HC Deb 01 March 1901 vol 90 cc185-6
SIR FORTESCUE FLANNERY (Yorkshire, W.E., Shipley)

I beg to ask the Secretary to the Admiralty if he can state how many engine-room artificers and stokers have been induced during the current financial year to join the Navy; whether only 55 per cent, of the engine-room artificers, and only 59 per cent, of the number of the stokers, authorised by Parliament have been obtained; and whether, in view of the difficulty of obtaining proper supplies of men for these branches of the service, the conditions of employment will be revised and improved; whether the Admiralty advertised in December last for applications for assistant engineers for the Navy, distributing such advertisements throughout the various seaports for the purpose of ensuring applications; whether more than three applications were received; how many engineers were passed into the service in consequence of such advertisements; and whether any improvement in the conditions of service of engineers is contemplated.


Two hundred and fifty engine-room artificers and 1,566 stokers were entered between 1st April, 1900, and 16th February, 1901. On the 1st instant 97 per cent, of the engine-room artificers voted by Parliament, and 98 per cent, of the stokers, were borne. There is not any difficulty experienced in obtaining sufficient men of both these ratings on existing terms. During a great part of the year restrictions have been placed on recruiting in order to keep within the numbers voted and to ensure the entry of only specially desirable men. The Admiralty caused advertisements to be inserted in two papers only—namely, The Engineer and Engineering—in December last for candidates for assistant engineers for temporary service in the Navy. Several applications were received, but only three were accepted as suitable. These three passed the required examination and were entered in the service. No alteration of a special nature is at present contemplated in the condition of service of engineers, but with a view to any improvement which is desirable in the best interests of the Navy, these officers, in common with all others, have their conditions of service always under consideration at the Admiralty.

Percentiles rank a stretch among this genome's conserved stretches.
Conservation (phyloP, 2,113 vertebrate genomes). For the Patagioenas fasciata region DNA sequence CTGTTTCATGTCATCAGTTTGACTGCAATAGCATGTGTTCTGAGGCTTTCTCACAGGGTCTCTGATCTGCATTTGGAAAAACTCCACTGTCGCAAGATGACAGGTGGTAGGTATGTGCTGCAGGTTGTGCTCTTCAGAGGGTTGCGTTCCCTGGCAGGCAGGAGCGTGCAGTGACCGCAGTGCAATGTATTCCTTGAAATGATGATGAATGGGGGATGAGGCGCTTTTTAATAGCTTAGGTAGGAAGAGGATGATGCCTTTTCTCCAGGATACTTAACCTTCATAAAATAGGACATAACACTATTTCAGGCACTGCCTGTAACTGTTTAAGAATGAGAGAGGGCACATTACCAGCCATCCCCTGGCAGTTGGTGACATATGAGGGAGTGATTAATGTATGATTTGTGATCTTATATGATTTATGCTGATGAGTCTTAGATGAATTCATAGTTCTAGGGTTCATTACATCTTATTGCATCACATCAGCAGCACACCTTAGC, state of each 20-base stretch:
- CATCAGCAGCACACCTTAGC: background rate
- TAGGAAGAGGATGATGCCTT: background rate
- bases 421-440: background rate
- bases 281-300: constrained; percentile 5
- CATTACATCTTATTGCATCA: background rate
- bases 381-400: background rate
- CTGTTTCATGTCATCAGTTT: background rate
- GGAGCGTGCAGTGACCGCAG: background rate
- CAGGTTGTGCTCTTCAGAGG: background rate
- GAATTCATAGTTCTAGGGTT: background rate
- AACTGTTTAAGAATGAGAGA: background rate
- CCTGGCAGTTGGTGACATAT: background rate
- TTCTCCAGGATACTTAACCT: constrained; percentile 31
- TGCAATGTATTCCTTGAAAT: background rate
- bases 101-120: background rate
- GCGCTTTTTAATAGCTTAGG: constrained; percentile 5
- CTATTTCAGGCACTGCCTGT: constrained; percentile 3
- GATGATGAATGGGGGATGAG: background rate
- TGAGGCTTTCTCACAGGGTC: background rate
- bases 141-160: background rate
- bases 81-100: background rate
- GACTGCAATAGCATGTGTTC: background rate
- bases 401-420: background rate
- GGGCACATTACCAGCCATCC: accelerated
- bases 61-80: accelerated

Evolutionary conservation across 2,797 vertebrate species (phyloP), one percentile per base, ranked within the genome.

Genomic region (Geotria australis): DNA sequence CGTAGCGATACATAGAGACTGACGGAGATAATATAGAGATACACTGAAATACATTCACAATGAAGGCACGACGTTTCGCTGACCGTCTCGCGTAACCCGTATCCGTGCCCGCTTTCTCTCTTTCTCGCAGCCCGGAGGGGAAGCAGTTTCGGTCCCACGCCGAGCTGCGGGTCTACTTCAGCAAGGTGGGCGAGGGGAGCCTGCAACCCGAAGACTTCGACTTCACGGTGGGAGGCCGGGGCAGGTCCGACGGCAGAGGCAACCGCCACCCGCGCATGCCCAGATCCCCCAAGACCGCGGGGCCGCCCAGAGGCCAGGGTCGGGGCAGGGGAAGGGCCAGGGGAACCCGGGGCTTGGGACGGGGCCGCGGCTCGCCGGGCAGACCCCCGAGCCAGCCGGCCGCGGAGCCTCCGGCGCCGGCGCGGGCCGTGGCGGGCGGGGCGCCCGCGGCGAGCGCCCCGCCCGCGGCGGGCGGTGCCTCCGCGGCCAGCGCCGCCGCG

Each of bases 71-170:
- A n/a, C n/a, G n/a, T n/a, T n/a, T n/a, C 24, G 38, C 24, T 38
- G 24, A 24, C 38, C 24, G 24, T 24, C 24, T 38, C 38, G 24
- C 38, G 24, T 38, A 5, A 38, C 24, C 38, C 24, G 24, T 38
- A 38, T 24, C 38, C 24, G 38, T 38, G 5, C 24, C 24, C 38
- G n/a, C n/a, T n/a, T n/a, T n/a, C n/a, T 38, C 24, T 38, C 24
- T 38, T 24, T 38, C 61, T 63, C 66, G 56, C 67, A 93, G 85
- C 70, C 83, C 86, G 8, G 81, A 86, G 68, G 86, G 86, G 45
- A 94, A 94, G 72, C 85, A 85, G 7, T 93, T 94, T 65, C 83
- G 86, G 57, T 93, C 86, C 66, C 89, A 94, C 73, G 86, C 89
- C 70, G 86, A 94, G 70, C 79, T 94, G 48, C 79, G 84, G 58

Mr. WILLIAM ALLAN (Gateshead)

I should like to ask if the failure of engine-room artificers to join is due to the nature of the test applied in the dockyards, it being gauge-making rather than practised engineering?


Probably the candidates are better able than the Admiralty to say what has prevented them from joining.